Swarna-Sub1: Odisha’s food for a goddess

Mana filled with freshly harvested Swarna-Sub1 as an offering

Swarna-Sub1 is the flood-tolerant version of the popular mega-variety Swarna (MTU 7029) in eastern India. It was developed by scientists from the International Rice Research Institute (IRRI), evaluated and released in India by Central Rice research Institute (CRRI), and disseminated by IRRI in collaboration with the national agricultural research systems, government organizations, nongovernment organizations, and public and private seed companies in India. In the eastern state of Odisha, where Swarna occupies more than 30% of the total rice area, both the state and central government are distributing Swarna-Sub1 seeds through various schemes such as the National Food Security Mission and Bringing Green Revolution to Eastern India (BGREI).

Swarna-Sub1 is almost identical to its counterpart Swarna in terms of grain yield and grain quality, but it has an added advantage—it can survive full submergence for more than 2 weeks. However, the husk color of Swarna-Sub1 is much lighter than that of Swarna, which is reddish. Because of this difference, the farmers in Odisha call Swarna “Nali Swarna” (Red Swarna) and Swarna-Sub1 “Dhala Swarna” (White Swarna).

Farmers’ feedback

Braided Swarna-Sub1 paddy is hung to bring prosperity

In October 2013, during our visit to Jajpur District, a stronghold of Swarna, which is grown on 65% of the total rice area, we made several stops throughout the day and talked with farmers about the performance of Swarna-Sub1. Our visit took place 2 days before the state was expected to be pounded by cyclone Phailin, one of the most powerful tropical storms ever to make landfall in India.

Most of the feedback from farmers on Swarna-Sub1 was quite positive. There were a few complaints regarding seed shattering of Swarna- Sub1 during harvest and transportation. But, most of the farmers who grew Swarna-Sub1 for the first time in 2012 on parts of their land have expanded it to their entire landholding.

In Amathpur Village, located between two rivers, the Birupa and Brahmani, we also came across a large patch of land of about 80 hectares, which was mostly planted with Swarna-Sub1. Normally before, this area was left fallow because of frequent flooding during the kharif season. Then, the farmers would plant the area with mungbean once the floodwater receded.

We were told that that was the first time many farmers planted rice in the area because they were able to get access to flood-tolerant Swarna-Sub1 through the BGREI seed distribution program. Coincidently, the area was flooded for 6 to 8 days due to heavy rainfall that preceded the cyclone and, as expected, Swarna-Sub1 recovered quite well from the flood.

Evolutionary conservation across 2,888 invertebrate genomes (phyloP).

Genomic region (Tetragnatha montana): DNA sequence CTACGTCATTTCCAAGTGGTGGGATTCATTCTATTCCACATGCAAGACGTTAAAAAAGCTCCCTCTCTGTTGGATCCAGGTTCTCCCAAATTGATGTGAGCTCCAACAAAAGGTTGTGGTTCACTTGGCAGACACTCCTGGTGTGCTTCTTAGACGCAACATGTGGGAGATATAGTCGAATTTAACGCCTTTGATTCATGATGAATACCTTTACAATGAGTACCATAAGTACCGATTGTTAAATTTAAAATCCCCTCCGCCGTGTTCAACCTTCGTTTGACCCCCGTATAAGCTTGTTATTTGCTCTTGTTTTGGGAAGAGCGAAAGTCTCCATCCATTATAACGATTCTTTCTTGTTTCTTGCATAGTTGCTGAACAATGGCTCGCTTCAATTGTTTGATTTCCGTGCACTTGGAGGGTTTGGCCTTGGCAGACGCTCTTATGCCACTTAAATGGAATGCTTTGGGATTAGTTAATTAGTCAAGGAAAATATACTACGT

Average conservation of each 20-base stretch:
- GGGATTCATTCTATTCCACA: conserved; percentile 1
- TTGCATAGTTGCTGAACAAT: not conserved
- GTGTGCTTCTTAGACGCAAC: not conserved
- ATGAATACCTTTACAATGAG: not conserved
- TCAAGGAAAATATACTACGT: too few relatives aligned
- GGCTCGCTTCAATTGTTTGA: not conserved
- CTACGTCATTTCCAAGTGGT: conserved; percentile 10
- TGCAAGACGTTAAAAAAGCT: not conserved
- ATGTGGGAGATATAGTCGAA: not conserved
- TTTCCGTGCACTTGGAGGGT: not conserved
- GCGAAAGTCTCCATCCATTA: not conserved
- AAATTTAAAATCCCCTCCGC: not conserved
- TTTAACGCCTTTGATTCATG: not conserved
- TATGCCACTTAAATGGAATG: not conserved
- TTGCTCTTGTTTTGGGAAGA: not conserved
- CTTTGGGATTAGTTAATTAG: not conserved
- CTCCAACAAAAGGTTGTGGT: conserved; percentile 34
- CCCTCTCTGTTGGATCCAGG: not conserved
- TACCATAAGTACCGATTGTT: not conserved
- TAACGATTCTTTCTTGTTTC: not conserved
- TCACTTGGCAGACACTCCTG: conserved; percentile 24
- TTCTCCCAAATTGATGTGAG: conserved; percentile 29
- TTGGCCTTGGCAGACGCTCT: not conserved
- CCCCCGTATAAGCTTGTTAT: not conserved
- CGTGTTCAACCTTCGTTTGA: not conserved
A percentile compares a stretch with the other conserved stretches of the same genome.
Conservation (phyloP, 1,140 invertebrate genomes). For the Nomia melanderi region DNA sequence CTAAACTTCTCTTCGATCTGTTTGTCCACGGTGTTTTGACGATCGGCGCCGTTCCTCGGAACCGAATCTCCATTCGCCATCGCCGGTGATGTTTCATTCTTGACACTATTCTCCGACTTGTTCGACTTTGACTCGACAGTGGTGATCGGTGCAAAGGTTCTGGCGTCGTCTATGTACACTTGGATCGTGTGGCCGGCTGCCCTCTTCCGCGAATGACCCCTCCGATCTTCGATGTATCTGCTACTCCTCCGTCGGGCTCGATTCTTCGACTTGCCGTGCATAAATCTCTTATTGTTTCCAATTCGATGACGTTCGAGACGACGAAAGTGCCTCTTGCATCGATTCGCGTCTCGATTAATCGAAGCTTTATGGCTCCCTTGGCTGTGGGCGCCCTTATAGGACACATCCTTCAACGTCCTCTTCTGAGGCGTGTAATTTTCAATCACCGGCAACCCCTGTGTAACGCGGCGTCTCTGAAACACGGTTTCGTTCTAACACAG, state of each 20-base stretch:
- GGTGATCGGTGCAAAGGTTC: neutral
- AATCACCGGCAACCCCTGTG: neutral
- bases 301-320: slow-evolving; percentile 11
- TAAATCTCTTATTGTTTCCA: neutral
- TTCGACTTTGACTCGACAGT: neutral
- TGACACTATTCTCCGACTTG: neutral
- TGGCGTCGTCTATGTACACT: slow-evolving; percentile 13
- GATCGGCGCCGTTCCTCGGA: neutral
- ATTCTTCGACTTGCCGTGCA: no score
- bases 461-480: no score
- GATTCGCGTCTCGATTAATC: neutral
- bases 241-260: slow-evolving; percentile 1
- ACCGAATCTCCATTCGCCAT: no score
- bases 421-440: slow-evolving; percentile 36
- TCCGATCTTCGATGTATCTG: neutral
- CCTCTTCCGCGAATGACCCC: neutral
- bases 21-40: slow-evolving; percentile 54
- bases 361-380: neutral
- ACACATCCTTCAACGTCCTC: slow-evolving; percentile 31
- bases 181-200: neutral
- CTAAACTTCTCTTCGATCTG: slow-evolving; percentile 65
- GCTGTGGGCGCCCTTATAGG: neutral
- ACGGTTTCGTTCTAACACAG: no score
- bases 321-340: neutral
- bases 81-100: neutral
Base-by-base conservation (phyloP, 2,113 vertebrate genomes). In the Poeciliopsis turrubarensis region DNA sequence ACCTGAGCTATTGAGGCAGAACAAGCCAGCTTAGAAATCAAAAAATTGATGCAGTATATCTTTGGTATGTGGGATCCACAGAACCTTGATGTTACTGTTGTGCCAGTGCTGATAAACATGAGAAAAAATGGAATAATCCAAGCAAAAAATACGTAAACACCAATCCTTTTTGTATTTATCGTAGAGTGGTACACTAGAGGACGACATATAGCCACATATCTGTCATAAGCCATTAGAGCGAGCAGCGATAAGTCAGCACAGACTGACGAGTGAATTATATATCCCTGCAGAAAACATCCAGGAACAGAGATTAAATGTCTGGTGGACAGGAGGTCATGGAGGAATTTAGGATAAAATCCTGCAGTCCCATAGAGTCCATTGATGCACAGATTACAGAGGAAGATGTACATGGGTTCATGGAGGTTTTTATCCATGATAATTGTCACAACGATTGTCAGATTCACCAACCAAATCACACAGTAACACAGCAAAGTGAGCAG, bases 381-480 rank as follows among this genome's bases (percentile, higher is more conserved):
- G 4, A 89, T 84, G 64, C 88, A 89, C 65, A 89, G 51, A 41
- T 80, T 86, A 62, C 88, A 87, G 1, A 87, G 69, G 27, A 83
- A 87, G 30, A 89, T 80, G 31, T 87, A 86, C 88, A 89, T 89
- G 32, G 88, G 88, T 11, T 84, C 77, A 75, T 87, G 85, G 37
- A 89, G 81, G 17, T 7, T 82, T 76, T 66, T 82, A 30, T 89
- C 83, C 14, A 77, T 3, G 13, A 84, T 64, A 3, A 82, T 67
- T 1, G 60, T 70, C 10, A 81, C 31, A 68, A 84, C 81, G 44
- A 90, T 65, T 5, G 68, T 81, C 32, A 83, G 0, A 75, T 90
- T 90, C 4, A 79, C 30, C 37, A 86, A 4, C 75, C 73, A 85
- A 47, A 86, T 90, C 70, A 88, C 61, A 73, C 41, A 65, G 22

In the late afternoon, we visited a few nonflood-prone villages in Binjharpur block where a nonprofit organization had distributed Swarna-Sub1 seeds in the 2012 wet season. Surprisingly, even in areas that are not prone to flooding, many farmers had a favorable opinion about Swarna-Sub1. Swarna-Sub1 has been adopted by some farmers in the second season because of its resistance to diseases, particularly to sheath blight. However, many other farmers have decided to grow Swarna-Sub1 on parts of their land because of its lighter husk color, which is preferred for offerings to their deities during religious rites.

Margasira masa (month in Oriya), which normally falls in mid- November to mid-December, is one of the auspicious months that coincides with the paddy harvest, threshing, and storage. Every Thursday of this month, known as the Manabasa Gurubar, freshly harvested paddy is filled in a mana (a pot made out of bamboo cane used for measuring paddy in the old days) and is placed at the center of a circular chita to worship the goddess Lakshmi.

Chita is the traditional Oriya art form in which walls and floors are decorated with murals using semiliquid rice paste. The drawings could be small footmarks of Lakshmi, a stack of paddy, flowers, peacocks, and elephants, among other designs. The married women in every household clean and decorate the floor, wall, entrances, and grain storage structure with chita. The new paddy harvest is also braided and hung in front of the house, near a pooja altar (a special place in the room used during worship and also kept near the mana).

We went back to Jajpur District in December, the last Manabasa Gurubar of 2013, to witness the use of new Swarna-Sub1 paddy during this holy month. After visiting around 15 villages in Binjharpur block, we knew already that Swarna-Sub1 is widely accepted by the community for Manabasa Gurubar and for other religious uses.

The future of Swarna-Sub1

entrance of a house decorated with chita

Swarna-Sub1 outyields Swarna and other popular varieties under submerged conditions. This makes Swarna ideal for flood-prone rice areas in the state. Apart from replacing Swarna and other popular nonflood-tolerant varieties, it can make perennially flooded areas flourish with rice. Before, these areas were normally left fallow during the kharif season, just like what has happened in Amathpur Village. Lastly, Swarna-Sub1 may not be just limited to flood-prone rice areas. It could potentially take a slice of nonflood-prone rice areas because it is becoming more acceptable for cultural and religious uses.

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Note: Thanks to Drs. Achim Dobermann, Umesh Singh, Abdel Ismail, and Takashi Yamano for some excellent suggestions.

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Dr. Mohanty is the head of the Social Sciences Division and program leader (Targetting and policy) at IRRI. Dr. Behura is an assistant professor at the Orissa University of Agriculture and Technology.

Rice Today (January - March 2014)

Rice Today January - March 2014 cover

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